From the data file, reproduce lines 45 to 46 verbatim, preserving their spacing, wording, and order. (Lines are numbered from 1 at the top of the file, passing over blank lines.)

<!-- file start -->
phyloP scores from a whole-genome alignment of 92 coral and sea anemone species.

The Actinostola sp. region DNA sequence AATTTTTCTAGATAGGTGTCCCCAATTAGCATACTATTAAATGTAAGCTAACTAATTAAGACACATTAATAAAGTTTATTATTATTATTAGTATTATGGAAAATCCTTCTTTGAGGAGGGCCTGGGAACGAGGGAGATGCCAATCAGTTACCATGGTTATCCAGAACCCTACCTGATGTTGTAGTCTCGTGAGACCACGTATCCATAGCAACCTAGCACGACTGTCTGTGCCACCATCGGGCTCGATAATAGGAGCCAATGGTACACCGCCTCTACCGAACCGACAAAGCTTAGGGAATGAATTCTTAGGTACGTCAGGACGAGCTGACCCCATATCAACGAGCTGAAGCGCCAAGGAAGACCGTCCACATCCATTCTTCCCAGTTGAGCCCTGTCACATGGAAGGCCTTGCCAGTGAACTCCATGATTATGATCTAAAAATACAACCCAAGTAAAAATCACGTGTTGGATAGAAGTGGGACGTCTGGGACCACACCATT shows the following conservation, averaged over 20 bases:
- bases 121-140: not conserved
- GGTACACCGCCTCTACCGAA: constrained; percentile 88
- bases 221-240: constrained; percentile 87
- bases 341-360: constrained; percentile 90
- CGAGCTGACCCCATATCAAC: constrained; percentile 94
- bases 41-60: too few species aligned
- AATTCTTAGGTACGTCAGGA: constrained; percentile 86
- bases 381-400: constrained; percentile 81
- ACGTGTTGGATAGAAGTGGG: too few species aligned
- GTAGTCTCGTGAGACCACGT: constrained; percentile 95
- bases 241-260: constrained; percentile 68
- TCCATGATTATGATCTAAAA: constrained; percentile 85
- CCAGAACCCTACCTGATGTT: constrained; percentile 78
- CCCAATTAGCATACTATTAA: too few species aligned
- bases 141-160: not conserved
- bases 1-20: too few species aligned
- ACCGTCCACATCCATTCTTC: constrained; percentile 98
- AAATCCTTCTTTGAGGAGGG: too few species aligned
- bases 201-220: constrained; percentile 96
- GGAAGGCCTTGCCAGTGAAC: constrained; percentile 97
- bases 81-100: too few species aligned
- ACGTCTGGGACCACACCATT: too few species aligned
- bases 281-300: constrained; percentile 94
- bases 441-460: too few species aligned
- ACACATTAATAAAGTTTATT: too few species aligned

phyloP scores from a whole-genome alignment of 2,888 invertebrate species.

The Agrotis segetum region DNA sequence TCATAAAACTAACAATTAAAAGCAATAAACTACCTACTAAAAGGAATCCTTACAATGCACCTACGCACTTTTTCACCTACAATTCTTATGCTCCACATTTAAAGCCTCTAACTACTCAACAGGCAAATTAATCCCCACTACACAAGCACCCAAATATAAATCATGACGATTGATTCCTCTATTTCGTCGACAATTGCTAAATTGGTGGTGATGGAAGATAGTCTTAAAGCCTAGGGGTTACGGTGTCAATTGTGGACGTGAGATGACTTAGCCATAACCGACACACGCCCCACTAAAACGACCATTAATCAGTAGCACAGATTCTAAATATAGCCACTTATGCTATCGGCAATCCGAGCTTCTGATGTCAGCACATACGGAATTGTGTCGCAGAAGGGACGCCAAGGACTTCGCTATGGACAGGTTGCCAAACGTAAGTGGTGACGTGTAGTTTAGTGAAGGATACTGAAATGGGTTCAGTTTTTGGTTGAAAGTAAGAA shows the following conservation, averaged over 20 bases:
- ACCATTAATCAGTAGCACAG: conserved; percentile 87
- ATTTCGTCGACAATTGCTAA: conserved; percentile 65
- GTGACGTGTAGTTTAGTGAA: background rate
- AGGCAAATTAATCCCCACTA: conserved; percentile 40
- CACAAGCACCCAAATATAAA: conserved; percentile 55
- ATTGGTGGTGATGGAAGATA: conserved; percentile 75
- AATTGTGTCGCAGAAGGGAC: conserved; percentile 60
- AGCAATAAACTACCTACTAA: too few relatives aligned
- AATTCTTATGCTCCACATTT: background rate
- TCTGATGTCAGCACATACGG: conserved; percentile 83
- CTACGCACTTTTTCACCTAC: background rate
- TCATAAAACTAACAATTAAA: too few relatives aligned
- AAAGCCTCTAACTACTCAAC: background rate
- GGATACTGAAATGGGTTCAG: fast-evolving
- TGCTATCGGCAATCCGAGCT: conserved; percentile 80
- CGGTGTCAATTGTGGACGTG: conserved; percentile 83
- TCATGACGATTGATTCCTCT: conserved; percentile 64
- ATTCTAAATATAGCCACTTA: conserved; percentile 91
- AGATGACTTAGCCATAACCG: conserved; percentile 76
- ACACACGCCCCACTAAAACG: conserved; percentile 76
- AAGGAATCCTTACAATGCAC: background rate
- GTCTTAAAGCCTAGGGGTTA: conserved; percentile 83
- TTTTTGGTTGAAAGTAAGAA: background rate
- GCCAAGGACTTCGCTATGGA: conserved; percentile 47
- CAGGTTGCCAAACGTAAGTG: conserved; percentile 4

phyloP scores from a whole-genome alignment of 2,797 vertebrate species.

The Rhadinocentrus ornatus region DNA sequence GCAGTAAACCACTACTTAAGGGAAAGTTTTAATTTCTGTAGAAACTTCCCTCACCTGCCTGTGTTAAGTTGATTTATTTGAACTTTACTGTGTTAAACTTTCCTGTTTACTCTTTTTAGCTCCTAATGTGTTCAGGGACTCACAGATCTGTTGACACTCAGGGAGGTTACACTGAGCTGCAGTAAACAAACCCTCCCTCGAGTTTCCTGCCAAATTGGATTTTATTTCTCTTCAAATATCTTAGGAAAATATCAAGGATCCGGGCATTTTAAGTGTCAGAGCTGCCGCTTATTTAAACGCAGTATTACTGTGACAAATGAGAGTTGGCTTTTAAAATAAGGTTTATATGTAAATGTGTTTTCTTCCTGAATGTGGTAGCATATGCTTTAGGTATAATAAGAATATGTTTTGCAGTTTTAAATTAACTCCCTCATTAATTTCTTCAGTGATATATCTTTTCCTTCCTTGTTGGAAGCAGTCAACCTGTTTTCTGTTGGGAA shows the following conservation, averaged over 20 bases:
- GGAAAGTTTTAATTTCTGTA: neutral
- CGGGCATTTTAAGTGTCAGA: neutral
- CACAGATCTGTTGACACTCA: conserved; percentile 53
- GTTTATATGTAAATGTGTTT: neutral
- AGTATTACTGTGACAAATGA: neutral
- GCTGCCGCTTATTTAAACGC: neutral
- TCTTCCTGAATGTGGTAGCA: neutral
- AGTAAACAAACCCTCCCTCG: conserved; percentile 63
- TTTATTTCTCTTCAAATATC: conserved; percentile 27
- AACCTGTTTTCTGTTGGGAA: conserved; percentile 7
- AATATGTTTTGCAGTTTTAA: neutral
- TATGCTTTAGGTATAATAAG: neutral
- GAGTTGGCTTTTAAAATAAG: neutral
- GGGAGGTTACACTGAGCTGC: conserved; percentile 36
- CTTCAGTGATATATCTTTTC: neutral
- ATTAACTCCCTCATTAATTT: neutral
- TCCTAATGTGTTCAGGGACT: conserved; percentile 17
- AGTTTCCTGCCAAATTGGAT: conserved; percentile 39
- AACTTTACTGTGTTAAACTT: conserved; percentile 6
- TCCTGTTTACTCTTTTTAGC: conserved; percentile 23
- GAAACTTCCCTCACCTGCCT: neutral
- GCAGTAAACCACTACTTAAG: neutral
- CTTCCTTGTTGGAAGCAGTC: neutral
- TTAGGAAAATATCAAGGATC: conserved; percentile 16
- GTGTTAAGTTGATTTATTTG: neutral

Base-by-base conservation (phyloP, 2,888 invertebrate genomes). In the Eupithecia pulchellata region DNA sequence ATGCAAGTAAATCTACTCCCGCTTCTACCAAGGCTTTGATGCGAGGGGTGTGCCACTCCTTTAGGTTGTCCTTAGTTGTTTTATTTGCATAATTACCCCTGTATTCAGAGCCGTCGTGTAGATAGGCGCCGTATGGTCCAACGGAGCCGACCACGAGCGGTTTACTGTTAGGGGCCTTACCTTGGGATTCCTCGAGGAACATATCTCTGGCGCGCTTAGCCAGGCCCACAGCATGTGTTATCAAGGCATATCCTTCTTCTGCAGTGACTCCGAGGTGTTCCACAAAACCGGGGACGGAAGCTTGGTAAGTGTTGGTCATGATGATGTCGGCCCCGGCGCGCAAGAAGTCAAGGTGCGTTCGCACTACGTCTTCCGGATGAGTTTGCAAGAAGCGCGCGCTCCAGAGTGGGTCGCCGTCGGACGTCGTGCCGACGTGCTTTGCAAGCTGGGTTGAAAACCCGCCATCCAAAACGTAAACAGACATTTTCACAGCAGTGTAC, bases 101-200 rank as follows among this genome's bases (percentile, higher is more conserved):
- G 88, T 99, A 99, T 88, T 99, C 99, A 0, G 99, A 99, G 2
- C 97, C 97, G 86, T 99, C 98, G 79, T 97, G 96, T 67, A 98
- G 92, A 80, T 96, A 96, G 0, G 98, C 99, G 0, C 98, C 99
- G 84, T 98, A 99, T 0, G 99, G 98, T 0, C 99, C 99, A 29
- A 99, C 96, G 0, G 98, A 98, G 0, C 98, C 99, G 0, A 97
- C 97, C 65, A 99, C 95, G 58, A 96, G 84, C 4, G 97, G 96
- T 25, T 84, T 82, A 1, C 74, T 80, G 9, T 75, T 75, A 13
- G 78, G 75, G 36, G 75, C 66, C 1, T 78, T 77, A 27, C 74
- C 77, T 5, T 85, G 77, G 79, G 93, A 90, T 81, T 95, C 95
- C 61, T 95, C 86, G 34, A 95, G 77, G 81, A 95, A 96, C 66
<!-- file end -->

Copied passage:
- CGGTGTCAATTGTGGACGTG: conserved; percentile 83
- TCATGACGATTGATTCCTCT: conserved; percentile 64